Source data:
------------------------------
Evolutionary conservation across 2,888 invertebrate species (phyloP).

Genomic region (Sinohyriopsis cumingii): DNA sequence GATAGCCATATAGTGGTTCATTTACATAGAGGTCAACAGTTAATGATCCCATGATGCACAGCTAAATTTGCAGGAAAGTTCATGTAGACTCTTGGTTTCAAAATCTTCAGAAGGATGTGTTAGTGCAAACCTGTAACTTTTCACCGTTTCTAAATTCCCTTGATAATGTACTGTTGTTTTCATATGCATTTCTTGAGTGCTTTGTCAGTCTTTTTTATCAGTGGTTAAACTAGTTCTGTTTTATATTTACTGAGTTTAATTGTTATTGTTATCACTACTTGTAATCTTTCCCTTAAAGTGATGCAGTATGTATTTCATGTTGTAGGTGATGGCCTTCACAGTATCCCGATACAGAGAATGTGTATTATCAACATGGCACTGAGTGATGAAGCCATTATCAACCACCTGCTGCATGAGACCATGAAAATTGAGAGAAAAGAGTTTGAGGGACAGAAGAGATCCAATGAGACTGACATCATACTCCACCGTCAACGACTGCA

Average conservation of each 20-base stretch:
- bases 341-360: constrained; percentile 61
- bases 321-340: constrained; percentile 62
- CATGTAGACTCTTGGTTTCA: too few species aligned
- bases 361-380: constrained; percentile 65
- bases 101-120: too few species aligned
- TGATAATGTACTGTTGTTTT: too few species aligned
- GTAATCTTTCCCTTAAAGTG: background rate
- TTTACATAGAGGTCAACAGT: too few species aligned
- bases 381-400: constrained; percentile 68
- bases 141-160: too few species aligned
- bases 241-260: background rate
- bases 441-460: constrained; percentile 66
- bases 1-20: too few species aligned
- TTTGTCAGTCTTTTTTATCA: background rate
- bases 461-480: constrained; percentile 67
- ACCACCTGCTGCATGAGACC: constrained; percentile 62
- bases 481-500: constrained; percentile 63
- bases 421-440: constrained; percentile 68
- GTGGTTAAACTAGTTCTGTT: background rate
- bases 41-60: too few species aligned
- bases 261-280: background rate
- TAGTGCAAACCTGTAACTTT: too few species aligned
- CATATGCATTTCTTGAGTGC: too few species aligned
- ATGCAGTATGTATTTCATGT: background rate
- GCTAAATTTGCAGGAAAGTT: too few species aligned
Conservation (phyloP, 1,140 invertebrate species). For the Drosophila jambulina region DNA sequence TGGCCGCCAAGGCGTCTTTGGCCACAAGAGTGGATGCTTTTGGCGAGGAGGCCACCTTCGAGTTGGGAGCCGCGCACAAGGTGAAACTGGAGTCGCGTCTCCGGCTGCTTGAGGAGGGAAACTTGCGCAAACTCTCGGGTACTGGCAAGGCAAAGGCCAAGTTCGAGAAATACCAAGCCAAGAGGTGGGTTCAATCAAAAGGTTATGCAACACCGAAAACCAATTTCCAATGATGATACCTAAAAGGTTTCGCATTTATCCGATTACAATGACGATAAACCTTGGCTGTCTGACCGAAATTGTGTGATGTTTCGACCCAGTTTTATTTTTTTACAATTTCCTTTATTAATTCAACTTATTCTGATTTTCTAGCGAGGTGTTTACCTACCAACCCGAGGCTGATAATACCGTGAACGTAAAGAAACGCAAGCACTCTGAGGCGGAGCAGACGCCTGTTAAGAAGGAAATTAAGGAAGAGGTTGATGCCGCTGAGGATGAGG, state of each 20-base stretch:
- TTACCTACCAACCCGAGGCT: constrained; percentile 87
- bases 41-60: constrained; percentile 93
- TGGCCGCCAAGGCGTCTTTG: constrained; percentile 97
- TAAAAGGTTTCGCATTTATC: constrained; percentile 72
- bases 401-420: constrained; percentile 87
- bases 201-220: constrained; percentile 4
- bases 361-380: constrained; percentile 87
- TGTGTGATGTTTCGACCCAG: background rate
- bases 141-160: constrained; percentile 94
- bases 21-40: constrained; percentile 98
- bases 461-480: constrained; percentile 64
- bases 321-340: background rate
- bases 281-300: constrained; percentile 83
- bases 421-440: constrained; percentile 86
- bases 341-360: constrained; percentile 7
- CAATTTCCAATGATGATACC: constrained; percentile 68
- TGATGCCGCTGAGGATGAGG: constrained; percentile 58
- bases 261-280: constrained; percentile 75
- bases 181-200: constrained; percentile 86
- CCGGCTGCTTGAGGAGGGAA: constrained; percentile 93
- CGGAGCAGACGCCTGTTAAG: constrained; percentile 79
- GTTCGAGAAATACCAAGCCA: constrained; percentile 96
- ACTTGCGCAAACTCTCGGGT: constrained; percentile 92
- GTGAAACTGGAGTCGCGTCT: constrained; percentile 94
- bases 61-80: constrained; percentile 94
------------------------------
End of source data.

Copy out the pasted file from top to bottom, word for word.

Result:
Evolutionary conservation across 2,888 invertebrate species (phyloP).

Genomic region (Sinohyriopsis cumingii): DNA sequence GATAGCCATATAGTGGTTCATTTACATAGAGGTCAACAGTTAATGATCCCATGATGCACAGCTAAATTTGCAGGAAAGTTCATGTAGACTCTTGGTTTCAAAATCTTCAGAAGGATGTGTTAGTGCAAACCTGTAACTTTTCACCGTTTCTAAATTCCCTTGATAATGTACTGTTGTTTTCATATGCATTTCTTGAGTGCTTTGTCAGTCTTTTTTATCAGTGGTTAAACTAGTTCTGTTTTATATTTACTGAGTTTAATTGTTATTGTTATCACTACTTGTAATCTTTCCCTTAAAGTGATGCAGTATGTATTTCATGTTGTAGGTGATGGCCTTCACAGTATCCCGATACAGAGAATGTGTATTATCAACATGGCACTGAGTGATGAAGCCATTATCAACCACCTGCTGCATGAGACCATGAAAATTGAGAGAAAAGAGTTTGAGGGACAGAAGAGATCCAATGAGACTGACATCATACTCCACCGTCAACGACTGCA

Average conservation of each 20-base stretch:
- bases 341-360: constrained; percentile 61
- bases 321-340: constrained; percentile 62
- CATGTAGACTCTTGGTTTCA: too few species aligned
- bases 361-380: constrained; percentile 65
- bases 101-120: too few species aligned
- TGATAATGTACTGTTGTTTT: too few species aligned
- GTAATCTTTCCCTTAAAGTG: background rate
- TTTACATAGAGGTCAACAGT: too few species aligned
- bases 381-400: constrained; percentile 68
- bases 141-160: too few species aligned
- bases 241-260: background rate
- bases 441-460: constrained; percentile 66
- bases 1-20: too few species aligned
- TTTGTCAGTCTTTTTTATCA: background rate
- bases 461-480: constrained; percentile 67
- ACCACCTGCTGCATGAGACC: constrained; percentile 62
- bases 481-500: constrained; percentile 63
- bases 421-440: constrained; percentile 68
- GTGGTTAAACTAGTTCTGTT: background rate
- bases 41-60: too few species aligned
- bases 261-280: background rate
- TAGTGCAAACCTGTAACTTT: too few species aligned
- CATATGCATTTCTTGAGTGC: too few species aligned
- ATGCAGTATGTATTTCATGT: background rate
- GCTAAATTTGCAGGAAAGTT: too few species aligned
Conservation (phyloP, 1,140 invertebrate species). For the Drosophila jambulina region DNA sequence TGGCCGCCAAGGCGTCTTTGGCCACAAGAGTGGATGCTTTTGGCGAGGAGGCCACCTTCGAGTTGGGAGCCGCGCACAAGGTGAAACTGGAGTCGCGTCTCCGGCTGCTTGAGGAGGGAAACTTGCGCAAACTCTCGGGTACTGGCAAGGCAAAGGCCAAGTTCGAGAAATACCAAGCCAAGAGGTGGGTTCAATCAAAAGGTTATGCAACACCGAAAACCAATTTCCAATGATGATACCTAAAAGGTTTCGCATTTATCCGATTACAATGACGATAAACCTTGGCTGTCTGACCGAAATTGTGTGATGTTTCGACCCAGTTTTATTTTTTTACAATTTCCTTTATTAATTCAACTTATTCTGATTTTCTAGCGAGGTGTTTACCTACCAACCCGAGGCTGATAATACCGTGAACGTAAAGAAACGCAAGCACTCTGAGGCGGAGCAGACGCCTGTTAAGAAGGAAATTAAGGAAGAGGTTGATGCCGCTGAGGATGAGG, state of each 20-base stretch:
- TTACCTACCAACCCGAGGCT: constrained; percentile 87
- bases 41-60: constrained; percentile 93
- TGGCCGCCAAGGCGTCTTTG: constrained; percentile 97
- TAAAAGGTTTCGCATTTATC: constrained; percentile 72
- bases 401-420: constrained; percentile 87
- bases 201-220: constrained; percentile 4
- bases 361-380: constrained; percentile 87
- TGTGTGATGTTTCGACCCAG: background rate
- bases 141-160: constrained; percentile 94
- bases 21-40: constrained; percentile 98
- bases 461-480: constrained; percentile 64
- bases 321-340: background rate
- bases 281-300: constrained; percentile 83
- bases 421-440: constrained; percentile 86
- bases 341-360: constrained; percentile 7
- CAATTTCCAATGATGATACC: constrained; percentile 68
- TGATGCCGCTGAGGATGAGG: constrained; percentile 58
- bases 261-280: constrained; percentile 75
- bases 181-200: constrained; percentile 86
- CCGGCTGCTTGAGGAGGGAA: constrained; percentile 93
- CGGAGCAGACGCCTGTTAAG: constrained; percentile 79
- GTTCGAGAAATACCAAGCCA: constrained; percentile 96
- ACTTGCGCAAACTCTCGGGT: constrained; percentile 92
- GTGAAACTGGAGTCGCGTCT: constrained; percentile 94
- bases 61-80: constrained; percentile 94